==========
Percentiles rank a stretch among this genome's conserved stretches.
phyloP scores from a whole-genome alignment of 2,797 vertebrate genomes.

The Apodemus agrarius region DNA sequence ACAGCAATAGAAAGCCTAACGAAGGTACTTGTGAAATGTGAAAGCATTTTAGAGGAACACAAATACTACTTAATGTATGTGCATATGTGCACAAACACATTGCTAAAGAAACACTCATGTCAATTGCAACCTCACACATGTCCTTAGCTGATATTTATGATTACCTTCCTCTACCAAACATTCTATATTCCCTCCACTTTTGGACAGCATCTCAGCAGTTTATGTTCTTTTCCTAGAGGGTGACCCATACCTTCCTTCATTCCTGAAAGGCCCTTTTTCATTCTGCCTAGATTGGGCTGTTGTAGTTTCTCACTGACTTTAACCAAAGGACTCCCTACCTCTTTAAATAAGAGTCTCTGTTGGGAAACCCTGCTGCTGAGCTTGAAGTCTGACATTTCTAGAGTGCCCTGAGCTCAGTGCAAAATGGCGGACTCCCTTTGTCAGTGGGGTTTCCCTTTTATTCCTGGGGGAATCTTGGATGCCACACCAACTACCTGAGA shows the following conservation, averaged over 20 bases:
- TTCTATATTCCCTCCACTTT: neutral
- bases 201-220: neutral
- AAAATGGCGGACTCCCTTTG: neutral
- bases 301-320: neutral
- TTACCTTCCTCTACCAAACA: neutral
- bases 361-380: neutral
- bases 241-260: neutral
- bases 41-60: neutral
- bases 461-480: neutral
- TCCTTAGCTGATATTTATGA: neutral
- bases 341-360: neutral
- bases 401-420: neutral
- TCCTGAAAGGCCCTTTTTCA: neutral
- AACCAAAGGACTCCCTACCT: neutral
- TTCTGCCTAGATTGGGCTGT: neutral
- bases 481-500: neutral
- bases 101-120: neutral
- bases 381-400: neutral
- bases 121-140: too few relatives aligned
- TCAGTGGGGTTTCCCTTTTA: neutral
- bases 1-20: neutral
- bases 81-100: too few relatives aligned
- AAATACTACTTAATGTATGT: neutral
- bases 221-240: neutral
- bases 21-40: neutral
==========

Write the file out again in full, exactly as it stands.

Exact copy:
Percentiles rank a stretch among this genome's conserved stretches.
phyloP scores from a whole-genome alignment of 2,797 vertebrate genomes.

The Apodemus agrarius region DNA sequence ACAGCAATAGAAAGCCTAACGAAGGTACTTGTGAAATGTGAAAGCATTTTAGAGGAACACAAATACTACTTAATGTATGTGCATATGTGCACAAACACATTGCTAAAGAAACACTCATGTCAATTGCAACCTCACACATGTCCTTAGCTGATATTTATGATTACCTTCCTCTACCAAACATTCTATATTCCCTCCACTTTTGGACAGCATCTCAGCAGTTTATGTTCTTTTCCTAGAGGGTGACCCATACCTTCCTTCATTCCTGAAAGGCCCTTTTTCATTCTGCCTAGATTGGGCTGTTGTAGTTTCTCACTGACTTTAACCAAAGGACTCCCTACCTCTTTAAATAAGAGTCTCTGTTGGGAAACCCTGCTGCTGAGCTTGAAGTCTGACATTTCTAGAGTGCCCTGAGCTCAGTGCAAAATGGCGGACTCCCTTTGTCAGTGGGGTTTCCCTTTTATTCCTGGGGGAATCTTGGATGCCACACCAACTACCTGAGA shows the following conservation, averaged over 20 bases:
- TTCTATATTCCCTCCACTTT: neutral
- bases 201-220: neutral
- AAAATGGCGGACTCCCTTTG: neutral
- bases 301-320: neutral
- TTACCTTCCTCTACCAAACA: neutral
- bases 361-380: neutral
- bases 241-260: neutral
- bases 41-60: neutral
- bases 461-480: neutral
- TCCTTAGCTGATATTTATGA: neutral
- bases 341-360: neutral
- bases 401-420: neutral
- TCCTGAAAGGCCCTTTTTCA: neutral
- AACCAAAGGACTCCCTACCT: neutral
- TTCTGCCTAGATTGGGCTGT: neutral
- bases 481-500: neutral
- bases 101-120: neutral
- bases 381-400: neutral
- bases 121-140: too few relatives aligned
- TCAGTGGGGTTTCCCTTTTA: neutral
- bases 1-20: neutral
- bases 81-100: too few relatives aligned
- AAATACTACTTAATGTATGT: neutral
- bases 221-240: neutral
- bases 21-40: neutral